Enter 1 to 60 for slide show interval in seconds. Enter 0 to disable slide show. The show prior "<" and show next ">" icons will work whether or not the slide show is disabled.
Invalid input. Please enter a number from 0 through 60.
Grand Teton Car Camp
By Aaron Jones
| Grand Teton Car Camp
The Grand Tetons, Jackson Hole, wildlife and nightlife, our plan was to wrap our arms around it and turn every minute into a memory. I arrived with Carrie and after we set up camp we waited for Leslie and Steve. The four of us took off on a short hike to the Gros Ventre slide area. The place showcases a cataclysmic geological event whereby enormous areas of a mountain collapsed and it all took place barely one hundred years ago. Afterwards, it was off to Mormon row a collection of old structures that serves as the foreground for many iconic photos of the Tetons. Finally, before returning to camp we cruised over to Blacktail pond to watch for wildlife in the evening. A lone moose appeared to insure our efforts were not in vain. It was a busy but, beautiful day that went completely according to plan.
The following day we hiked to Surprise and Amphitheater lakes. These are beautiful alpine lakes at high elevation. The next day's hike took us to Bearpaw and Trapper hikes which some have deemed the best lake hike in the park. Taking advantage of time in the afternoon some of us visited the National Museum of Wildlife Art in Jackson. This is a magnificent experience that should not be missed. Continuing with our efforts to see and do it all we appeared at Dornan's bar and restaurant to enjoy the regularly scheduled Monday night hootenanny. It was their 999th hootenanny and the emcee never failed to mention a performers number of appearances whether it was their first, third, or something way up in triple digits. Kid's song, folk and country, and some marvelous classical guitar work capped another full and wonderful day.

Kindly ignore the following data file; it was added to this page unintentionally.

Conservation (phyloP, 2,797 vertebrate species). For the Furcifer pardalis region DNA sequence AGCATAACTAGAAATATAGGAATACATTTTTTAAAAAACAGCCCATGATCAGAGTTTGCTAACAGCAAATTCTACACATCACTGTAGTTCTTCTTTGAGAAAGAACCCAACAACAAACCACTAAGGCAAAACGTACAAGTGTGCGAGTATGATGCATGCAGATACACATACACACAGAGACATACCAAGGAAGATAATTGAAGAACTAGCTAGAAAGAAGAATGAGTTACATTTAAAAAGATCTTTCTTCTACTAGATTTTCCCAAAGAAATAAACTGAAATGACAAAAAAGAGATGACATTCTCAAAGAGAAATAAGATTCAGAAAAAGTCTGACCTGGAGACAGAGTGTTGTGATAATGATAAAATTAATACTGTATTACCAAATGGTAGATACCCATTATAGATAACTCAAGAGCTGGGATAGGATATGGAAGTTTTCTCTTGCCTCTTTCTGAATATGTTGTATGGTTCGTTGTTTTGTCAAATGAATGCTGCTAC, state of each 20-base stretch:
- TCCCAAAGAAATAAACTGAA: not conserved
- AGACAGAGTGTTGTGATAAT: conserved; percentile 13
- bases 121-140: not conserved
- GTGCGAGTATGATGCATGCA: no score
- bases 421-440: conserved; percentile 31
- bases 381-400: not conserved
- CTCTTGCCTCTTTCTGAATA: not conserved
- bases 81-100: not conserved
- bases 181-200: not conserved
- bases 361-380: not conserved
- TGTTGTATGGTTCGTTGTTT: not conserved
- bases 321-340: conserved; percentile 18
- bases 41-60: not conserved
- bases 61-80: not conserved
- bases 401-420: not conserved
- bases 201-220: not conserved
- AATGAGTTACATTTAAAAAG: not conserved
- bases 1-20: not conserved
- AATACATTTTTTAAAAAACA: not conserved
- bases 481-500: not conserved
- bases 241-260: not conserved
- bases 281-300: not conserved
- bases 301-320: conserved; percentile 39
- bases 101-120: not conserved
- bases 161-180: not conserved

Tuesday morning ushered in a storm and our hiking sojourn involved following the bicycle routes around Jackson shrouded by rain gear and umbrellas. In the afternoon we experienced a special treat when we visited the Murie center. The Muries were biologists and we were all enthralled by the tale of how they arrived at the park and went on to champion a decades long effort resulting in the Wilderness Act. In the evening Leslie, Steve, and myself sought out the Stagecoach bar in nearby Wilson. When countercultures types were not welcomed in the sixties cowboy culture of Jackson this place welcomed everyone. To this day there is a band that has played there every Sunday night since 1969 and the locals at the hootenanny all gave high praise to these Sunday night sessions.
In the very early hours of Wednesday morning elk were bulging and answered by the mournful howls of a wolf pack. It was like an overture to the predicted huge storm that started immediately thereafter. With the first light of day we gathered up soggy armloads of nylon tents and sleeping bags and piled them into the cars. It was clearly time to leave but, as we were leaving a vision of four moose frolicking in the meadow reminded us of the natural treasures we had sought out in the park. We had seen marvelous mountains, moose, deer, raptors, and a solitary black bear. I know every one of us dreams of some future September day when we can once more hike the trails of the Grand Tetons when the elk are bulging and the autumn leaves are red and golden.
Participants were Carrie Clark, Steve Duncan, Barb Gardner, Leslie Woods, and myself Aaron Jones.